HealthDay News — For patients with systemic lupus erythematosus (SLE), measures of psychosocial reserve capacity may be associated with depression and anxiety, according to a study published online in the International Journal of Rheumatic Diseases.
Geraldine Zamora-Racaza, MD, from the Cedars-Sinai Medical Center in Los Angeles, and colleagues examined the correlation between reserve capacity measures and anxiety/depression among 235 patients with SLE from Southern California (SoCal) and Manila in the Philippines. Participants completed self-reported scales to assess anxiety/depression and psychosocial reserve capacity measures.
The researchers found that participants from Manila reported lower socioeconomic status than participants from SoCal. High anxiety scores were reported by 69 and 59.1 percent of participants from Manila and SoCal, respectively. Higher depression scores were seen for SoCal participants (66 versus 27 percent; P < 0.001), despite exhibiting higher scores for all reserve capacity measures (P < 0.001). Higher anxiety and depression scores were reported for participants from both groups with low self-esteem scores. Participants from SoCal who reported lower optimism, lower personal mastery, and lower social support were more anxious and depressed, while less depressive symptoms were reported for Manila participants with lower scores on these 3 variables.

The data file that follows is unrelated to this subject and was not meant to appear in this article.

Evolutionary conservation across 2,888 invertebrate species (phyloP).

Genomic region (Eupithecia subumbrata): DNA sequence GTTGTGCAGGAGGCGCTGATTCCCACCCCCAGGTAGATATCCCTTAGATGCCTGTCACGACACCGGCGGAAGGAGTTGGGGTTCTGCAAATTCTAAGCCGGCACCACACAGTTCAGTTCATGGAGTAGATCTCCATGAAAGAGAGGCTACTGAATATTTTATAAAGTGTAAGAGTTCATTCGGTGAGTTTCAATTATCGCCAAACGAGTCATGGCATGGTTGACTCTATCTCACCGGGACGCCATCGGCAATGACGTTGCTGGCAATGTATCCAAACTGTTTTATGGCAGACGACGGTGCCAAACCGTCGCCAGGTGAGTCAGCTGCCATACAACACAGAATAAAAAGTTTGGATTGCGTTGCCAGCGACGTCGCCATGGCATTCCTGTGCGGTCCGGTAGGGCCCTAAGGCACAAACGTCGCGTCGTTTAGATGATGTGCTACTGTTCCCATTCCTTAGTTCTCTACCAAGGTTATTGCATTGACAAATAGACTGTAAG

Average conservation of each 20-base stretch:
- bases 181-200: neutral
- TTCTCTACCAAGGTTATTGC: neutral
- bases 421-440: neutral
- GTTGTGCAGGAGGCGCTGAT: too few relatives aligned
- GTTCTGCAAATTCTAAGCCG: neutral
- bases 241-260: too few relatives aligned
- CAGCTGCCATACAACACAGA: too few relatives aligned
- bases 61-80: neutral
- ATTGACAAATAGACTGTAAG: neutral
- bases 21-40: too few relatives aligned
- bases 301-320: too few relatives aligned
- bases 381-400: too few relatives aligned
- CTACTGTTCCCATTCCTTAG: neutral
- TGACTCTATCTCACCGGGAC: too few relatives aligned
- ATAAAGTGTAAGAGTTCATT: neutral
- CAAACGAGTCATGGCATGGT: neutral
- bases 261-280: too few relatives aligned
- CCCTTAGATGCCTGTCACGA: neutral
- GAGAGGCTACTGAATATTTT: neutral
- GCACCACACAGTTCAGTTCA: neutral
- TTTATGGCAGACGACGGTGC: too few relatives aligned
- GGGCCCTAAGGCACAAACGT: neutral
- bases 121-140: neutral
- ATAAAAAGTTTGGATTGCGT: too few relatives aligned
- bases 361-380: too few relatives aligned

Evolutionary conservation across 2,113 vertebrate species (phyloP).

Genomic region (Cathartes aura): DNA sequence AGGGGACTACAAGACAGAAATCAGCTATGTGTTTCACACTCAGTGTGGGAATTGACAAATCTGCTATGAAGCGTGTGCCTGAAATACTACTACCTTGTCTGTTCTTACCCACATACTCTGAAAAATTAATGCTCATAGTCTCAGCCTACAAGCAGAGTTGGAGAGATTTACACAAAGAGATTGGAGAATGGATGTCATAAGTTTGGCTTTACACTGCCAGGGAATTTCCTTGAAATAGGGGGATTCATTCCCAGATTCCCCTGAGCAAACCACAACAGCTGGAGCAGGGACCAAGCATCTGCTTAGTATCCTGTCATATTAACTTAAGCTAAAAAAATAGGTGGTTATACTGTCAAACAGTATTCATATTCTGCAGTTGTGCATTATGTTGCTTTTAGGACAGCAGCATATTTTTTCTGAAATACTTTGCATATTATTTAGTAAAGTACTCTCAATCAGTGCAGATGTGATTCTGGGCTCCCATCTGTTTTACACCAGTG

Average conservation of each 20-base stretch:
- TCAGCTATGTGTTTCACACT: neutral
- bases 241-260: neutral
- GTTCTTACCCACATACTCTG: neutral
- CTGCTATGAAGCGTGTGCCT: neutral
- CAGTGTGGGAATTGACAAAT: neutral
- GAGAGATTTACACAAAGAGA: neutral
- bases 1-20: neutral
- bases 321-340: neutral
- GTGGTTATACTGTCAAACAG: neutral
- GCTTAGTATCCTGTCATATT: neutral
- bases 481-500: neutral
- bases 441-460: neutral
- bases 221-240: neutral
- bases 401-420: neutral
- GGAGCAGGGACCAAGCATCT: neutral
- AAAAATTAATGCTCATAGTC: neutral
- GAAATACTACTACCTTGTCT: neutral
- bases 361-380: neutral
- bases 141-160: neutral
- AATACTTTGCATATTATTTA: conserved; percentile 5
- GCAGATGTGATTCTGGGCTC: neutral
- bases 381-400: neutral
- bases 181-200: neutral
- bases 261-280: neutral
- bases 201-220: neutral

“Reduced psychosocial reserve capacity in individuals leads to vulnerabilities that may ultimately result in greater disease burden and psychological distress,” the authors write.
Zamora-Racaza G, Azizoddin DR, Ishimori ML, et al. Role of psychosocial reserve capacity in anxiety and depression in patients with systemic lupus erythematosus. Int J Rheum Dis. 2017; doi: 10.1111/1756-185X.13033. [Epub ahead of print]